The Arab Uprisings Aren’t Over
WEDNESDAY, OCTOBER 16, 2013
Thanassis Cambanis is a journalist who has covered the Middle East for a decade. He is currently writing a book about efforts to create a liberal order in Egypt after the overthrow of Hosni Mubarak. His first book, A Privilege to Die: Inside Hezbollah’s Legions and Their Endless War Against Israel, was published in 2010. He writes “The Internationalist” column for The Boston Globe Ideas section, and is a correspondent for The Atlantic. Thanassis regularly contributes to The New York Times, The Globe (where he served as a foreign correspondent in Iraq and the Middle East), and other publications. He is a fellow at The Century Foundation in New York City. He lives in Beirut, Lebanon with his wife Anne Barnard, a reporter for The New York Times, and their two children.
Since the Sept. 11, 2001 attacks, Thanassis has covered America’s “War on Terror” at home and abroad. In the federal courts he followed the rights-stripping and new prosecution strategies that targeted terrorism suspects, militant groups, and international finance. In the American political arena he covered the interventionist foreign policy consensus, and the norms that limited political engagement with groups considered foes of America. In the Middle East, he spent three years in Iraq covering society there in the aftermath of the US invasion. He traced the Islamist revival from Iraq to the Levant, covering the rise of the Muslim Brotherhood through its peak in Egypt last year. He covered the 2006 war between Israel and Lebanon, and the Arab uprisings that began in late 2010. He previously worked for the Associated Press in Greece and Indonesia.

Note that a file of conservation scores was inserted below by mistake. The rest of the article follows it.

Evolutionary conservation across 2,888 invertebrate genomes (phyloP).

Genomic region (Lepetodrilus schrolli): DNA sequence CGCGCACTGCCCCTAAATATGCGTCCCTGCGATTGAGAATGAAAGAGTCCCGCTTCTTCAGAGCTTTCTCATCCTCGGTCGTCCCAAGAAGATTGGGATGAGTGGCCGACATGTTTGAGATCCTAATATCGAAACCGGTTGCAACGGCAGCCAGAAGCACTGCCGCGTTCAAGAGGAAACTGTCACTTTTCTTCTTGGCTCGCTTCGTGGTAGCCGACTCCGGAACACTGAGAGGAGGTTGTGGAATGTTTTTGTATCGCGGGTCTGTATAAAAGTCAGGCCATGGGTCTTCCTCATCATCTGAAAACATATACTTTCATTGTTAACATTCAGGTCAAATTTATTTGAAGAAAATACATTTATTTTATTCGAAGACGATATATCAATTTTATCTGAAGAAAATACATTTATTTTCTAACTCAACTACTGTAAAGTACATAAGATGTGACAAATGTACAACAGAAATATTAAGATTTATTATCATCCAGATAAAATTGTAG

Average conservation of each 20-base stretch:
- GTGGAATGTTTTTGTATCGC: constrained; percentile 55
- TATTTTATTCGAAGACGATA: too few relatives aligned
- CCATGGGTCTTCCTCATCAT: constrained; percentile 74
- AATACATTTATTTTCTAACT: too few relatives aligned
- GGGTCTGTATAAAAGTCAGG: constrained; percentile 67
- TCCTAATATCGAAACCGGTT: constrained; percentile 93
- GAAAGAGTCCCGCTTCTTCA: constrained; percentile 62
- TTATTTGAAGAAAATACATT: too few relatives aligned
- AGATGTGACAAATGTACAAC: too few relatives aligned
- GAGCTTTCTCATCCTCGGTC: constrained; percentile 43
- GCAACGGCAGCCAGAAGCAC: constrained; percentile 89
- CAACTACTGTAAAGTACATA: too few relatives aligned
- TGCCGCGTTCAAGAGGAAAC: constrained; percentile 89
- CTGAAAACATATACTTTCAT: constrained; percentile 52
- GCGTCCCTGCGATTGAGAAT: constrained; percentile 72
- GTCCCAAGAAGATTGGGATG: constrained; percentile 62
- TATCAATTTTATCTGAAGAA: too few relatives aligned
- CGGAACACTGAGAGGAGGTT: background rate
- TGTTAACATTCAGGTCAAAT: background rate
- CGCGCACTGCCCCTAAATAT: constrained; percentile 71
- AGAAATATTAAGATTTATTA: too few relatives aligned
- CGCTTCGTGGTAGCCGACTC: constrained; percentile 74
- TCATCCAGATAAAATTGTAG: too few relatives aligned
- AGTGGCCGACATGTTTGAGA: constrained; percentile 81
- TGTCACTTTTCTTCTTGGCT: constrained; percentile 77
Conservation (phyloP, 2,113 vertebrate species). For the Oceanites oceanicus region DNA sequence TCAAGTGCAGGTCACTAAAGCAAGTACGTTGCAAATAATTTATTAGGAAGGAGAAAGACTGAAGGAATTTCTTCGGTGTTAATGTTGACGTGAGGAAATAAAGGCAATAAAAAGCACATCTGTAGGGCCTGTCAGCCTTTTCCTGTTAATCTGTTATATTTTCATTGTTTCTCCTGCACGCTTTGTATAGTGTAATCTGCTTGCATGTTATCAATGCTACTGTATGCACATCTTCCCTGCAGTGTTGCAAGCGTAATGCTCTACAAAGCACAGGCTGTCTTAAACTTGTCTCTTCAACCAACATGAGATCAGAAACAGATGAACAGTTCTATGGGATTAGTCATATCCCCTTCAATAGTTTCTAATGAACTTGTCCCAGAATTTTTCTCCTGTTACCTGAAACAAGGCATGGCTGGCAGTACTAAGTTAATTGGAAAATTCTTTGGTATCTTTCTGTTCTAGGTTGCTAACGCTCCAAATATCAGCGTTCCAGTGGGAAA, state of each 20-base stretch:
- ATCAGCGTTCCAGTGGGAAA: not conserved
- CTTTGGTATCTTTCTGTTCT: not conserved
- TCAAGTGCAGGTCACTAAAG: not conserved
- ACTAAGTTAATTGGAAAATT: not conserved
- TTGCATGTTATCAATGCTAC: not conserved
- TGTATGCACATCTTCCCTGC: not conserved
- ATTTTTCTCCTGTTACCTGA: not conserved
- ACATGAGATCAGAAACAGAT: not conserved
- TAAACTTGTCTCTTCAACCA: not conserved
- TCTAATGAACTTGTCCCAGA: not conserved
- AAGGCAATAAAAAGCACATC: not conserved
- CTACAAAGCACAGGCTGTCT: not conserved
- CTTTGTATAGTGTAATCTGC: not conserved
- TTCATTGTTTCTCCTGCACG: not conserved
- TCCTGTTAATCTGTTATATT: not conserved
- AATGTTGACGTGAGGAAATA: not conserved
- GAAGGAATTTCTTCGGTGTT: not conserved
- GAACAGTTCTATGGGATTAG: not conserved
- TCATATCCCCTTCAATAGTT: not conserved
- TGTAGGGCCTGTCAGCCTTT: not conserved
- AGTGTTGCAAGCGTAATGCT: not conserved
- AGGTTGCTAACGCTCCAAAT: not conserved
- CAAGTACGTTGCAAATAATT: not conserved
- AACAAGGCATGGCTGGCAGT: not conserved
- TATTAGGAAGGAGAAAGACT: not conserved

While he lived in New York, Thanassis taught journalism and foreign policy at Columbia University’s School of International and Public Affairs and the New School’s Graduate Program in International Affairs in New York City. In 2009 Cambanis served as a Ferris Professor of Journalism at Princeton University, teaching a seminar of his own design called “Writing About War.” Thanassis studied international affairs for a master's degree at Princeton University, and did his undergraduate work at the University of North Carolina at Chapel Hill.